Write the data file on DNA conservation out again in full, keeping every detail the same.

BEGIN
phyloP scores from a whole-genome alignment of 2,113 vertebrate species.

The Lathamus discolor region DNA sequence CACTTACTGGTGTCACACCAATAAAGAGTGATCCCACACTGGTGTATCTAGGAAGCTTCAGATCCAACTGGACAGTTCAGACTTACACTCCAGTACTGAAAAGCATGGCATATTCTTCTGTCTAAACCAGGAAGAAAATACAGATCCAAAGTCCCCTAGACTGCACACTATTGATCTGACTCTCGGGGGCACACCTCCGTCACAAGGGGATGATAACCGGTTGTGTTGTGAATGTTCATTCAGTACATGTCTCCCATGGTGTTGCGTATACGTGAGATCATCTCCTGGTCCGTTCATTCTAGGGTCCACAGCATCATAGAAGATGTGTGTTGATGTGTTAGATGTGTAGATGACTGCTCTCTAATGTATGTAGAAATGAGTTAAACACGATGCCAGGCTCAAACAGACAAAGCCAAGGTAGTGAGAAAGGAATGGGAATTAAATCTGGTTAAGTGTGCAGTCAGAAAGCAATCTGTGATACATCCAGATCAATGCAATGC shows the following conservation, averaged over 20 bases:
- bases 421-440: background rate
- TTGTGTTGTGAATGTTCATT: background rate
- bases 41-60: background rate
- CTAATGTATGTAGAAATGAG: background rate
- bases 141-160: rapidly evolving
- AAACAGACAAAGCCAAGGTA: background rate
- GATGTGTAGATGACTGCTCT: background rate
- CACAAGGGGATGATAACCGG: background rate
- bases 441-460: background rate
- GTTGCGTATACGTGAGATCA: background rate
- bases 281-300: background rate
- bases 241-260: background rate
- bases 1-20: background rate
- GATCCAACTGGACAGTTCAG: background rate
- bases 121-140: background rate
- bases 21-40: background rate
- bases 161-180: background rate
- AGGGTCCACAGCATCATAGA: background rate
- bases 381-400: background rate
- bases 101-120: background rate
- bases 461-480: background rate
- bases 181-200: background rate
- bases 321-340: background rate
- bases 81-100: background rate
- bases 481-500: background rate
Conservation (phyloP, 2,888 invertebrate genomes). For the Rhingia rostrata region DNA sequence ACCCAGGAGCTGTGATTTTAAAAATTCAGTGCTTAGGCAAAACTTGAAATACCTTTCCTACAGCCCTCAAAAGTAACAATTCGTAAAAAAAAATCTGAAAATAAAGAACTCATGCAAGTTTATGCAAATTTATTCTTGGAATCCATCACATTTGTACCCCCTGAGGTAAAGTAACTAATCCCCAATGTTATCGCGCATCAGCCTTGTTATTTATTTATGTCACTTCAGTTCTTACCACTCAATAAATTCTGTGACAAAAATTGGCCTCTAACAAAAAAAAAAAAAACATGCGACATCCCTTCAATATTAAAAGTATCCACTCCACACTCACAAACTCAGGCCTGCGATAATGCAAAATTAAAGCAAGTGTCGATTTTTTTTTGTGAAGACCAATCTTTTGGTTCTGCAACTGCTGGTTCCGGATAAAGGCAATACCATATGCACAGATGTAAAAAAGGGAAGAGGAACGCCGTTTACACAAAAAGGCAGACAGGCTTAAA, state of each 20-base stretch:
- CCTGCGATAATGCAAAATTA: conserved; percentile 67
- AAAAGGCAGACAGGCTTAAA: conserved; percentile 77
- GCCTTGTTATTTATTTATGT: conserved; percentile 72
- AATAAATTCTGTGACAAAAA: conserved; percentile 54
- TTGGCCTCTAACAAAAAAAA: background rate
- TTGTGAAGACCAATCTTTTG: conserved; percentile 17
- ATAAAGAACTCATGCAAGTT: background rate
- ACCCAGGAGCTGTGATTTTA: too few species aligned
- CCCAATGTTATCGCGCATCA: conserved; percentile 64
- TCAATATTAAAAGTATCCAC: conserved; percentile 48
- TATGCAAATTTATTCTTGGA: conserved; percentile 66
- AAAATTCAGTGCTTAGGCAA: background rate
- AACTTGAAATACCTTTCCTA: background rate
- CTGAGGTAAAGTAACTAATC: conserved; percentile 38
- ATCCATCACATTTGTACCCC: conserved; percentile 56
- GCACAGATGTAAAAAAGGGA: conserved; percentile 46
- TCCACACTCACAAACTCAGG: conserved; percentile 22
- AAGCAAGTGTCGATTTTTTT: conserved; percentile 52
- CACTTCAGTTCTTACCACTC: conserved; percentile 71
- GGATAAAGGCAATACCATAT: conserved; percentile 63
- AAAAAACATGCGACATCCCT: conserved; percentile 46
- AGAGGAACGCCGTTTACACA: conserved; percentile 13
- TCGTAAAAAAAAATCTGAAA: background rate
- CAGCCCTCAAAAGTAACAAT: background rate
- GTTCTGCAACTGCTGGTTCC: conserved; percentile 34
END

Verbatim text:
phyloP scores from a whole-genome alignment of 2,113 vertebrate species.

The Lathamus discolor region DNA sequence CACTTACTGGTGTCACACCAATAAAGAGTGATCCCACACTGGTGTATCTAGGAAGCTTCAGATCCAACTGGACAGTTCAGACTTACACTCCAGTACTGAAAAGCATGGCATATTCTTCTGTCTAAACCAGGAAGAAAATACAGATCCAAAGTCCCCTAGACTGCACACTATTGATCTGACTCTCGGGGGCACACCTCCGTCACAAGGGGATGATAACCGGTTGTGTTGTGAATGTTCATTCAGTACATGTCTCCCATGGTGTTGCGTATACGTGAGATCATCTCCTGGTCCGTTCATTCTAGGGTCCACAGCATCATAGAAGATGTGTGTTGATGTGTTAGATGTGTAGATGACTGCTCTCTAATGTATGTAGAAATGAGTTAAACACGATGCCAGGCTCAAACAGACAAAGCCAAGGTAGTGAGAAAGGAATGGGAATTAAATCTGGTTAAGTGTGCAGTCAGAAAGCAATCTGTGATACATCCAGATCAATGCAATGC shows the following conservation, averaged over 20 bases:
- bases 421-440: background rate
- TTGTGTTGTGAATGTTCATT: background rate
- bases 41-60: background rate
- CTAATGTATGTAGAAATGAG: background rate
- bases 141-160: rapidly evolving
- AAACAGACAAAGCCAAGGTA: background rate
- GATGTGTAGATGACTGCTCT: background rate
- CACAAGGGGATGATAACCGG: background rate
- bases 441-460: background rate
- GTTGCGTATACGTGAGATCA: background rate
- bases 281-300: background rate
- bases 241-260: background rate
- bases 1-20: background rate
- GATCCAACTGGACAGTTCAG: background rate
- bases 121-140: background rate
- bases 21-40: background rate
- bases 161-180: background rate
- AGGGTCCACAGCATCATAGA: background rate
- bases 381-400: background rate
- bases 101-120: background rate
- bases 461-480: background rate
- bases 181-200: background rate
- bases 321-340: background rate
- bases 81-100: background rate
- bases 481-500: background rate
Conservation (phyloP, 2,888 invertebrate genomes). For the Rhingia rostrata region DNA sequence ACCCAGGAGCTGTGATTTTAAAAATTCAGTGCTTAGGCAAAACTTGAAATACCTTTCCTACAGCCCTCAAAAGTAACAATTCGTAAAAAAAAATCTGAAAATAAAGAACTCATGCAAGTTTATGCAAATTTATTCTTGGAATCCATCACATTTGTACCCCCTGAGGTAAAGTAACTAATCCCCAATGTTATCGCGCATCAGCCTTGTTATTTATTTATGTCACTTCAGTTCTTACCACTCAATAAATTCTGTGACAAAAATTGGCCTCTAACAAAAAAAAAAAAAACATGCGACATCCCTTCAATATTAAAAGTATCCACTCCACACTCACAAACTCAGGCCTGCGATAATGCAAAATTAAAGCAAGTGTCGATTTTTTTTTGTGAAGACCAATCTTTTGGTTCTGCAACTGCTGGTTCCGGATAAAGGCAATACCATATGCACAGATGTAAAAAAGGGAAGAGGAACGCCGTTTACACAAAAAGGCAGACAGGCTTAAA, state of each 20-base stretch:
- CCTGCGATAATGCAAAATTA: conserved; percentile 67
- AAAAGGCAGACAGGCTTAAA: conserved; percentile 77
- GCCTTGTTATTTATTTATGT: conserved; percentile 72
- AATAAATTCTGTGACAAAAA: conserved; percentile 54
- TTGGCCTCTAACAAAAAAAA: background rate
- TTGTGAAGACCAATCTTTTG: conserved; percentile 17
- ATAAAGAACTCATGCAAGTT: background rate
- ACCCAGGAGCTGTGATTTTA: too few species aligned
- CCCAATGTTATCGCGCATCA: conserved; percentile 64
- TCAATATTAAAAGTATCCAC: conserved; percentile 48
- TATGCAAATTTATTCTTGGA: conserved; percentile 66
- AAAATTCAGTGCTTAGGCAA: background rate
- AACTTGAAATACCTTTCCTA: background rate
- CTGAGGTAAAGTAACTAATC: conserved; percentile 38
- ATCCATCACATTTGTACCCC: conserved; percentile 56
- GCACAGATGTAAAAAAGGGA: conserved; percentile 46
- TCCACACTCACAAACTCAGG: conserved; percentile 22
- AAGCAAGTGTCGATTTTTTT: conserved; percentile 52
- CACTTCAGTTCTTACCACTC: conserved; percentile 71
- GGATAAAGGCAATACCATAT: conserved; percentile 63
- AAAAAACATGCGACATCCCT: conserved; percentile 46
- AGAGGAACGCCGTTTACACA: conserved; percentile 13
- TCGTAAAAAAAAATCTGAAA: background rate
- CAGCCCTCAAAAGTAACAAT: background rate
- GTTCTGCAACTGCTGGTTCC: conserved; percentile 34